If there was going to be a celebration for the KiwiSaver’s 10th birthday, it would be the banks who would party hardest.
According to research house Morningstar, just six providers (mostly banks), have around 85 per cent of the KiwiSaver market that is on the Morningstar database. That should be worth a pallet load of champagne on the top floor of bank buildings in Sydney and Melbourne.
The rest of us can also enjoy a quiet tipple. There are many of us who now have some savings and those savings are growing well – courtesy of Government and employer subsidies, good returns, and of course, our own contributions.
People are starting to sit up and take notice of their KiwiSaver accounts. The average amount in a KiwiSaver account may be just $14,000, but many KiwiSavers are children and others who just signed up for the $1,000 kick start. There are a lot of people with more than $14,000 in KiwiSaver.
As balances grow, so too does the amount of involvement and concern. At seminars and talks I have done around the country, I have noticed many people are more interested in their KiwiSaver accounts – and they are starting to switch providers. With a higher balance, it becomes worthwhile to take some time to have look around: to consider options and, maybe, to switch providers.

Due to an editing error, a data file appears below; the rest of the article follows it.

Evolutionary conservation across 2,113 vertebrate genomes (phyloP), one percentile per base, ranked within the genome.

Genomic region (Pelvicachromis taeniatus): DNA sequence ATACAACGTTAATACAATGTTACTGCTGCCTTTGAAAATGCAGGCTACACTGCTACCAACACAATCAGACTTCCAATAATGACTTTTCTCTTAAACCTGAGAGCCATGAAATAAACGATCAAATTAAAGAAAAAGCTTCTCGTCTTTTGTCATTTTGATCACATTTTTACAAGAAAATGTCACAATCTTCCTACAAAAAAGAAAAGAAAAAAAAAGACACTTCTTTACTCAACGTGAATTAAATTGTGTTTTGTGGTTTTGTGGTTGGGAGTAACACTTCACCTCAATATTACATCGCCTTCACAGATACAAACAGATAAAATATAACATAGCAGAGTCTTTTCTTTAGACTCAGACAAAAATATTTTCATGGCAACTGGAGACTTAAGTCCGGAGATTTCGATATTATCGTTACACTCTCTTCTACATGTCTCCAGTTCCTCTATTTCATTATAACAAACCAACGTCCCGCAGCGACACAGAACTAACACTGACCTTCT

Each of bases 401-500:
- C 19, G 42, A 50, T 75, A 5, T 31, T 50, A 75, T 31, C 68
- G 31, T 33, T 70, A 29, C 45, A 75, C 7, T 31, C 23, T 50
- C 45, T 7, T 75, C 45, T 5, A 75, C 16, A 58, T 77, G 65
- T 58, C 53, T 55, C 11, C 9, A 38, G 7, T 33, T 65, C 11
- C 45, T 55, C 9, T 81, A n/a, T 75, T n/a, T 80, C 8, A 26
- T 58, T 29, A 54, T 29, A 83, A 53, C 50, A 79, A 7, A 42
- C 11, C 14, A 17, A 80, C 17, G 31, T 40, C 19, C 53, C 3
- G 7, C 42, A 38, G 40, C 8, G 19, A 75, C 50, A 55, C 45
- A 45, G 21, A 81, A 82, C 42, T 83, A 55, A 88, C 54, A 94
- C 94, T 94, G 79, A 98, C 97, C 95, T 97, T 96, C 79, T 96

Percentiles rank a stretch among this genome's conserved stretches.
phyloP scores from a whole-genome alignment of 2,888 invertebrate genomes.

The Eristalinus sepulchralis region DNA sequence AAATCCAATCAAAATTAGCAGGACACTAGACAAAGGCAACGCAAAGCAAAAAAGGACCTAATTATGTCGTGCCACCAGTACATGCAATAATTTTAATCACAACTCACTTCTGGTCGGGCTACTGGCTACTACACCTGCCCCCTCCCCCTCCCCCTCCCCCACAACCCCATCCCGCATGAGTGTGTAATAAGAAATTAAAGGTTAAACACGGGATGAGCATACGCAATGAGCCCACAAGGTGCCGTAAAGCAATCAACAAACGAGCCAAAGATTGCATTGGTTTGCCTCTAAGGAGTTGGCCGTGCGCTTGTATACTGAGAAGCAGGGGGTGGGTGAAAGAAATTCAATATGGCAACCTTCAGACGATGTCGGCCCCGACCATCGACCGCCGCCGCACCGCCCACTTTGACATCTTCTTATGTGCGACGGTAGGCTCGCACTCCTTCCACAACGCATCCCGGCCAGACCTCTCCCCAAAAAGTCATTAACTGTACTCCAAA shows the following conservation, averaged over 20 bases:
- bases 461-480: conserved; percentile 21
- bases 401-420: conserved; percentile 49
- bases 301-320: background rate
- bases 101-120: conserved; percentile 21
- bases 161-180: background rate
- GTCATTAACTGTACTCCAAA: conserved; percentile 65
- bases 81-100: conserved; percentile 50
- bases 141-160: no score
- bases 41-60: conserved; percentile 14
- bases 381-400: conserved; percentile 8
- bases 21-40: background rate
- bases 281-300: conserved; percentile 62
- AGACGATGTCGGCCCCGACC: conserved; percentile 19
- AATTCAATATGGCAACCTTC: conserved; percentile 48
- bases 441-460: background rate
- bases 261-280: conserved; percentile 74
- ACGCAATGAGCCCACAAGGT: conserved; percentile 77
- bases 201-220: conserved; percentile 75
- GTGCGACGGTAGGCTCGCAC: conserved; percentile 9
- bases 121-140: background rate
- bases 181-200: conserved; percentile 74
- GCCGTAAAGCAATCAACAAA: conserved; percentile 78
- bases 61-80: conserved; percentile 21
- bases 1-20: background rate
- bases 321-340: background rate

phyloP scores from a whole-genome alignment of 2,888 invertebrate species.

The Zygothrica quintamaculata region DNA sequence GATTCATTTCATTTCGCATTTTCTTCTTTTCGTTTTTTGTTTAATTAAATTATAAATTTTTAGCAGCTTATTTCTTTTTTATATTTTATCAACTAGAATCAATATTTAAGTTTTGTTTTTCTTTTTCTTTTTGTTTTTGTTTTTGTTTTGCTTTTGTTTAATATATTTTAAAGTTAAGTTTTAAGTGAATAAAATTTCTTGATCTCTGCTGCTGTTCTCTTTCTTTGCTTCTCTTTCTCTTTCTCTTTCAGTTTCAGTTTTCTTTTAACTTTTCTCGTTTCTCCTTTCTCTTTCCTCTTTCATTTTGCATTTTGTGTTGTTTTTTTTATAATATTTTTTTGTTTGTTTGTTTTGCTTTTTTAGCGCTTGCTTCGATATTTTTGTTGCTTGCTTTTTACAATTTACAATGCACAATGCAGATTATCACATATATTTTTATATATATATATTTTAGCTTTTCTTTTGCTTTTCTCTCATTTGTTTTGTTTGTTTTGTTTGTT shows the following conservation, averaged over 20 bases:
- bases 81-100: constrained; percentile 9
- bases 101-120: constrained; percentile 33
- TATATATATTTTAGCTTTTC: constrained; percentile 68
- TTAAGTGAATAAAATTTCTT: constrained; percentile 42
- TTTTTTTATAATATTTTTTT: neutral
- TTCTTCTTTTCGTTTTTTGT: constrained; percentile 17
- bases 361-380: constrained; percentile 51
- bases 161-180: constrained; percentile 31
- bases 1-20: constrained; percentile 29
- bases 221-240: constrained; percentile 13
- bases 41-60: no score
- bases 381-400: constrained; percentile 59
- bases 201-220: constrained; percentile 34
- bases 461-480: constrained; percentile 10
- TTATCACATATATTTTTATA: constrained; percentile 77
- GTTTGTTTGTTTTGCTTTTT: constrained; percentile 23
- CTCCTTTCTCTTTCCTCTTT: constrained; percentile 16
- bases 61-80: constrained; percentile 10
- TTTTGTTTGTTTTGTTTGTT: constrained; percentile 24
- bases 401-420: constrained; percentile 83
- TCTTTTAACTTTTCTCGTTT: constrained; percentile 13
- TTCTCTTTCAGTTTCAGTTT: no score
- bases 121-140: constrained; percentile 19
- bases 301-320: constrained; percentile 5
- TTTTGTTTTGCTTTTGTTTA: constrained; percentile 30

However, in the first decade, banks have grabbed the bulk of the market share: it is easy to sign up with your bank, and banks have been selling their own KiwiSavers as hard as they can. Moreover, KiwiSaver is quite “sticky” meaning that there is inertia – people tend to stay with their bank even though they may have reservations about it
Banks have done well from KiwiSaver, regardless of whether their funds are good, bad or indifferent.
One important thing to keep in mind is that KiwiSaver has not yet been tested by a major market fall. No-one knows what people will do when they see their KiwiSaver balances sharply reduced by a market crash. Will they panic and stop contributing? I hope not, but we cannot be sure.
KiwiSaver started at the perfect time, just before a major market crash. Balances were very low when markets fell, so no-one much cared. Since the GFC ended, markets have recovered strongly and there have been good returns ever since.
One day of course, this investment summer will end. You need to make sure you are positioned correctly and your provider is not taking too much risk with your money. Investors always need to keep one eye on risk.
At this 10th birthday, it is time to pay attention to what you have and ask if your KiwiSaver is positioned well for whatever the markets throw at you, both the good and the bad.
KiwiSaver is real money and it is your money. A significant birthday should be time to have a good look at what your money is doing.
Martin Hawes is the Chair of the Summer KiwiSaver Investment Committee. He is an Authorised Financial Adviser and a disclosure statement is available on request and free of charge, or can be found at www.martinhawes.com.